Recent regulatory pressures and certification requirements have heightened the need for payer organizations to abide by specific standards regarding medical management operations. Payer organizations that are making medical-necessity determinations regarding reimbursement for health care services, as well as risk-bearing provider groups to whom some of these functions have been delegated, must insure consistency and appropriateness in their determinations. The most powerful accreditation body for health care payers, the National Committee for Quality Assurance (NCQA), requires that payer organizations carry out periodic inter-rater reliability assessments to insure consistency in medical management decision making.
An inter-rater reliability assessment or study is a performance-measurement tool involving a comparison of responses for a control group (i.e., the "raters") with a standard. Inter-rater reliability (also called inter-observer reliability) traditionally refers to how well two or more raters agree and is derived from the correlation of different raters' judgments. For the purposes of this paper, inter-rater reliability is a measurement of how well raters agree with a standard, which is more of an assessment of the validity of the responses. The purpose of the study is to determine whether the raters have been consistently trained and are applying that training in a consistent fashion. The analysis is intended to gauge the raters' observations and reactions resulting from a specific situation. The principles discussed herein would apply to any set of utilization management guidelines.
An inter-rater reliability assessment can be used to measure the level of consistency among a plan or provider group's utilization management staff and adherence to organizational medical management criteria or standards. Reasons for conducting an inter-rater reliability study within an organization include:
Minimizing variation in the application of clinical guidelines;
Evaluating staff's ability to identify potentially avoidable utilization;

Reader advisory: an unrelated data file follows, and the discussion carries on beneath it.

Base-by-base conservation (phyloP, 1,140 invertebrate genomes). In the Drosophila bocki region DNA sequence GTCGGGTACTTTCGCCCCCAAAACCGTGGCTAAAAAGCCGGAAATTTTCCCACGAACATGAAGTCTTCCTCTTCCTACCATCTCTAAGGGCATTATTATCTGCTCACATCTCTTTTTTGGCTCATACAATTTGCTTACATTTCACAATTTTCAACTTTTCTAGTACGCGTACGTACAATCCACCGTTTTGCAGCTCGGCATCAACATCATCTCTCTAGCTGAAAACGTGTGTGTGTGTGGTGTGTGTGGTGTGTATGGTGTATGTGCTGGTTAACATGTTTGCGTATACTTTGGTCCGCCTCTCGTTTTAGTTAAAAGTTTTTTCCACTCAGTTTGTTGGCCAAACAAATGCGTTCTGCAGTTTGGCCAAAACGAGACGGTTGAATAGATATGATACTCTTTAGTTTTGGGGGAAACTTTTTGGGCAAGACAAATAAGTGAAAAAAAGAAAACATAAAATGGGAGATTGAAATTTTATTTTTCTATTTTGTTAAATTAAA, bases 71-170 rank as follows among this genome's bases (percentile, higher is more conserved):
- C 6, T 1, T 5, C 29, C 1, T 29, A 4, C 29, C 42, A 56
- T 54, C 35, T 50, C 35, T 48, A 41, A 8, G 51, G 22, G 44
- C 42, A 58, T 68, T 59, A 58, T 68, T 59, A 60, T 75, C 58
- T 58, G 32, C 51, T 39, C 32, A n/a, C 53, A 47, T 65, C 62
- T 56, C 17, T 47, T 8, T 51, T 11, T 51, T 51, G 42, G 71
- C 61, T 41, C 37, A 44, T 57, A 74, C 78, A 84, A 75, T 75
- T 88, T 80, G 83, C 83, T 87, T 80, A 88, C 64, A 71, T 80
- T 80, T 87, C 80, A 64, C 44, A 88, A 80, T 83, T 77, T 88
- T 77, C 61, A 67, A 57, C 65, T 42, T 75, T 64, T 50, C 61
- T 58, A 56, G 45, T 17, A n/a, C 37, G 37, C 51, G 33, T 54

Evaluating staff's ability to identify quality-of-care issues;
Targeting specific areas most in need of improvement;
Targeting staff needing additional training; and
Avoiding litigation due to inconsistently applied guidelines.
NCQA requires that health plans develop and implement an inter-rater reliability process for Health Plan Employer Data and Information Set (HEDIS) compliance. NCQA is an independent review organization dedicated to evaluating and reporting on the quality of managed care organizations. HEDIS is a set of standardized performance measures developed by NCQA with assistance from managed care organizations and employers concerned with quality health care. The performance indicators in HEDIS are continually developing, but most involve measuring access to care, health plan service, provider qualifications, activities that assist people to recover from illness, and management of chronic illness. The combination of these measures is intended to provide a tool for performance comparison of different health plans.
An inter-rater reliability study can provide measurement of many of these quality indicators. It can most readily be used to measure access, as NCQA looks for "fair and consistent health plan decisions about medical treatments and services provided to plan members." It also can be used to measure service, as NCQA looks for "actual improvements that the plan has made in care and service" ("What NCQA Looks for in a Health Plan," «http://www.ncqa.org»). This latter indicator can be measured by reviewing the results of the inter-rater reliability study from year to year.
An inter-rater reliability assessment can be a useful tool for a health plan or provider organization. However, as with any benchmarking exercise, it cannot in and of itself enhance performance. To improve outcomes, the assessment must be followed up by analysis of the results and, most importantly, by action.
Medical management clinical guidelines, whether developed internally or purchased and then adjusted to meet specified objectives and local practice standards, are an extension of the organization's overall philosophies and goals. It is essential to the future viability of the plan or provider organization, the welfare of members and corporate partners, and the organization's standing in the community that they be applied appropriately and in a uniform fashion. Periodic benchmarking of clinical guideline application via an inter-rater reliability study is one way for an organization to insure its intentions for utilization management are met.
This paper will examine several elements that health plans or provider groups with utilization management responsibilities should consider when designing and implementing an inter-rater reliability study. The example presented illustrates some aspects of the process. The example, although fairly simple, demonstrates how easily an inter-rater reliability study can be performed. However, inter-rater reliability is a complex concept, and a much more detailed analysis is possible. End users of any inter-rater reliability analysis should be advised of the method and depth of the analysis to avoid confusion or misunderstandings.